Euro 2020 Special

Border-Gavaskar Trophy: What Australia Need To Change If They Want To Defeat India In India

Australia’s spectacular collapse in the first Test of the ongoing Border-Gavaskar Trophy has raised numerous questions about the preparedness of the visitors for their tour of India. While India were the overwhelming favourites going into the series, very few people expected the total collapse of Australia’s batting lineup in Nagpur.

Ravichandran Ashwin and Ravindra Jadeja’s mastery of spin-friendly tracks is the primary reason India dominate on home grounds, and the visitors need to effectively counter the duo if they want to have a chance at winning a Test in India.

As the second Test gets underway at the Arun Jaitley Stadium in Delhi, here’s a look at what Australia need to do if they want to defeat India in India.


Confidence while batting

Australia’s struggles in the first Test were primarily in the batting department with the visitors struggling to score on the same track where Indian batsmen looked at ease.

The opening duo of David Warner and Usman Khawaja looked unprepared to face India’s seamers – something that the Australians are adept at doing all around the world. Mohammed Shami and Mohammed Siraj took care of the opening duo in the first innings, displaying the kind of aggression that India showed when they toured Australia in 2021.

The middle order still looks unsettled with the inexperience of Matt Renshaw and Peter Handscomb visible clearly when playing the spin of Ravichandran Ashwin.

Criticism back at home has mounted for the Australians with former captains and coaches lambasting the Australian team’s confidence while in the middle. Even Alex Carey, who managed to stem the collapse in the first innings for a while, failed to effectively build on his innings.

What Australia need is a change in their approach. The hype surrounding the series seems to have gotten into the player’s minds, making them take a defencive approach right from the first ball. This is contrary to what Australia are known for – even in recent years, the visitors are famed for their do-or-die approach right from the start of the game.

Compared to England, who adopted the “Bazball” approach that primarily relies on their batsmen being aggressive right from the first over, Australia seem to have regressed in their intent, focusing on preserving wickets rather than scoring runs.

India’s stature in Test cricket has risen in recent years mainly due to their refusal to give an edge to the opponents. With few bad balls on offer, the Australian lineup simply cannot wait it out in the middle for an opportunity to come to them.

Instead, they need to attack from the get-go, unsettling India’s bowling plans and putting pressure on the bowlers.


Steve Smith needs to lead

The only time Australia won a Test in India in the last decade was when Steve Smith put on a magnificent century in 2017. It is no doubt that the 33-year-old remains the main weapon in Australia’s arsenal.

Steve Smith was the only batsman who looked comfortable in the middle throughout the Nagpur Test with India’s bowlers struggling to take his wicket. The partnership between Marnus Labuschagne and Steve Smith was the only exception to an otherwise poor display by Australia in the first Test.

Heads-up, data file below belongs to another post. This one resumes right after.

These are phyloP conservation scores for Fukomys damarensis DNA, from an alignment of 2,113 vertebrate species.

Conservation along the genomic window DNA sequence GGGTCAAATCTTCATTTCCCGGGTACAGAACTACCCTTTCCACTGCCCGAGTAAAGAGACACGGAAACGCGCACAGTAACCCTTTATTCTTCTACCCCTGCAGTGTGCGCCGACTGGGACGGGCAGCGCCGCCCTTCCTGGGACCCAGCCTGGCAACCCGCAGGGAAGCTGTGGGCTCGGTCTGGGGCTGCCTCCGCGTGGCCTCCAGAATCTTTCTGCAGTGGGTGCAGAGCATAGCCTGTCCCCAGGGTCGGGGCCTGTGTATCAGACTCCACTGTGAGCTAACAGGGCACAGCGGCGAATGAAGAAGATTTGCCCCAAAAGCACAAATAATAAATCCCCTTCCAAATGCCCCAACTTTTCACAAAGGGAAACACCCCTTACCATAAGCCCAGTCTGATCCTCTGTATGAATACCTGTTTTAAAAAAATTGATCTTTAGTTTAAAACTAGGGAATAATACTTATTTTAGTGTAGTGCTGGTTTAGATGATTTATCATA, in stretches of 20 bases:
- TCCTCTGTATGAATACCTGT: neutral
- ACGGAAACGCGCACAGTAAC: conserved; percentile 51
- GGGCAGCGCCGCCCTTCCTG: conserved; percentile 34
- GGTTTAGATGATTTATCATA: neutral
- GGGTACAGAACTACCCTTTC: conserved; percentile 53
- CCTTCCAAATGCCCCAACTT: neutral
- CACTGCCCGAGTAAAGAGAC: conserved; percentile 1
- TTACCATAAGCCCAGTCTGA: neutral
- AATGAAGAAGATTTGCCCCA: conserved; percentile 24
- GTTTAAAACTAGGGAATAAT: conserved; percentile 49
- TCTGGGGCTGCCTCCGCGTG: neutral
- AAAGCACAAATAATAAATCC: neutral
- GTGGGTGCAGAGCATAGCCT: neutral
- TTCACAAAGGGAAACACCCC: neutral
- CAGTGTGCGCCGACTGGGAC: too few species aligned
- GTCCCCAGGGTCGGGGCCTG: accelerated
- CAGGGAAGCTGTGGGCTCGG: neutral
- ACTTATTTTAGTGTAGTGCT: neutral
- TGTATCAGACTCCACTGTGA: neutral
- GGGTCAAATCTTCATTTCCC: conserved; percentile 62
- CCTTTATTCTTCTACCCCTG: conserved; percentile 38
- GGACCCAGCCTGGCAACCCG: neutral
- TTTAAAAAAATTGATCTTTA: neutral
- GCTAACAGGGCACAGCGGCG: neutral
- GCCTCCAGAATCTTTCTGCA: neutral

If Australia are to succeed in India, they would need their lead batsman to be in his best form. Despite his confidence in the middle, Steve Smith could only manage to score 37 and 25 runs in the first Test, hardly enough to put Australia in command of the game.

But it is his not duty alone to rescue Australia. In the second innings, Steve Smith could only remain a mute spectator as wicket after wicket fell at the other end, remaining not out having faced just 51 balls.

Australia need Steve Smith to be in the prime of his form, but they need to give him ample support from the other end to allow him to do that. Simply putting all the burden on him is unlikely to yield positive results for the visitors.


Spinners have to take centre stage

Cricket Australia parachuted Matthew Kuhnemann for the second Test with the 26-year-old making his debut in the Delhi Test. The immediate need for his presence was felt after the failure of Australia’s bowlers to tear through India’s lower-order batsmen.

While skipper Pat Cummins was quite effective, Australia’s fast bowlers will not find any support on India’s batting-friendly tracks. That leaves the bulk of the work to be done by the spinners.

Nathan Lyon, Australia’s most-experienced spinner, was ineffective in the first Test. He took just one wicket in 49 overs, conceding 126 runs in the process.

Todd Murphy tore through India’s top order on his debut, taking seven wickets. But even he struggled to find a breakthrough late into the game with Pat Cummins even bringing on Marnus Labuschagne to try and surprise India.

It remains to be seen if Matthew Kuhnemann can live up to the expectations on his debut, but putting so much responsibility on inexperienced shoulders might not be the most effective strategy for the visitors. Nathan Lyon needs to find back his form, and be just as effective as India’s spinner duo if Australia are to stop the runs from flowing when India bat.

Australia need both individual performances and a collective approach to win a Test in India, and if they fail to change their strategy, they might enter the World Test Championship final with a 4-0 loss in the Border-Gavaskar Trophy.




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